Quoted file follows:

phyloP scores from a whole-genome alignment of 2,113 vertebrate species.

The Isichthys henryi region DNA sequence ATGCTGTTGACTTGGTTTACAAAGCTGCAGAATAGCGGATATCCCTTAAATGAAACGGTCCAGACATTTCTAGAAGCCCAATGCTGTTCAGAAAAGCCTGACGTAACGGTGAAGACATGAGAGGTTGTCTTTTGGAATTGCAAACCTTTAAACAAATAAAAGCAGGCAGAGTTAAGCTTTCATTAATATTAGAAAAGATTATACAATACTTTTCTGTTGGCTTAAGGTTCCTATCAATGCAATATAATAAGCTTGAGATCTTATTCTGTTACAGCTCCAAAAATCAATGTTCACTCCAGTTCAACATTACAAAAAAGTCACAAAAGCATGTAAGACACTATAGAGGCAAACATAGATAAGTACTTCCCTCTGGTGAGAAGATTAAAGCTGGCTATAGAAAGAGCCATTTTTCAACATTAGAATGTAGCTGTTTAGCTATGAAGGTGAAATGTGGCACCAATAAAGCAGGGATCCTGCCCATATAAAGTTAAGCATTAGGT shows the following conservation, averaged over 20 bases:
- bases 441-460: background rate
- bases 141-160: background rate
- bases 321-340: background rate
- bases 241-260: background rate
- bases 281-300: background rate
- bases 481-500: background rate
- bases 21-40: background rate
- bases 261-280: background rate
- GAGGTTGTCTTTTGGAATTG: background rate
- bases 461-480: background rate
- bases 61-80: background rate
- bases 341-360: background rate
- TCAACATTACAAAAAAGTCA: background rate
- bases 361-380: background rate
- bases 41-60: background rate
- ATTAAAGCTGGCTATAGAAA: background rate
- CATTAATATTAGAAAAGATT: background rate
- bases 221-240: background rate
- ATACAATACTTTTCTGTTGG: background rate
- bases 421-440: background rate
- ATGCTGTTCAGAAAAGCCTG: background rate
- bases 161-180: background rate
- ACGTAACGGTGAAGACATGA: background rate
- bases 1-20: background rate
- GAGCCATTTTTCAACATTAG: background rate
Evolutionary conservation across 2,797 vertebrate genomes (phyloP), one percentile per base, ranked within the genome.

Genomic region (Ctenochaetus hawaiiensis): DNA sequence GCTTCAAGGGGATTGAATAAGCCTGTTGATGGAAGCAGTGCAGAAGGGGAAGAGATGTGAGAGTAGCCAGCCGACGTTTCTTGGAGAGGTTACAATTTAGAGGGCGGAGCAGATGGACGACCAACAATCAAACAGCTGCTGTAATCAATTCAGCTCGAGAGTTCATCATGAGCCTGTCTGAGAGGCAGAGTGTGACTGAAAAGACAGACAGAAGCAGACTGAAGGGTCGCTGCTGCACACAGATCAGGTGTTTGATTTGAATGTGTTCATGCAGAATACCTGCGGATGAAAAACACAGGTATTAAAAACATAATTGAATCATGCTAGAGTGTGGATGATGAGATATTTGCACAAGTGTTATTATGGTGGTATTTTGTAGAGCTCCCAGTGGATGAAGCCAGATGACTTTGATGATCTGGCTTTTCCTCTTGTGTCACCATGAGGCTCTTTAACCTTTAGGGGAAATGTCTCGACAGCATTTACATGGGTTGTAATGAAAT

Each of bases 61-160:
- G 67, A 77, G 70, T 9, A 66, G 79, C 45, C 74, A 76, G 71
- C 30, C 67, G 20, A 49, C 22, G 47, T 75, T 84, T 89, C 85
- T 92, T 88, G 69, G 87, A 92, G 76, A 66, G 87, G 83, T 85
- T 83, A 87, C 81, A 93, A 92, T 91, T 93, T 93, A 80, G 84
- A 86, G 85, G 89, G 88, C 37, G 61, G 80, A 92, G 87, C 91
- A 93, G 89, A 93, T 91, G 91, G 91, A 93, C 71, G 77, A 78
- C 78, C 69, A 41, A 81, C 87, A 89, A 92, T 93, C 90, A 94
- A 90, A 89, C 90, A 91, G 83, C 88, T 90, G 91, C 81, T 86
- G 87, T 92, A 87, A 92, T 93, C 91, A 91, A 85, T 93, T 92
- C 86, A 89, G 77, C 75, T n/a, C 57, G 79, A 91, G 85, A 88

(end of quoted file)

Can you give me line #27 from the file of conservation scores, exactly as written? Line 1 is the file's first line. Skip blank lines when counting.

- GAGCCATTTTTCAACATTAG: background rate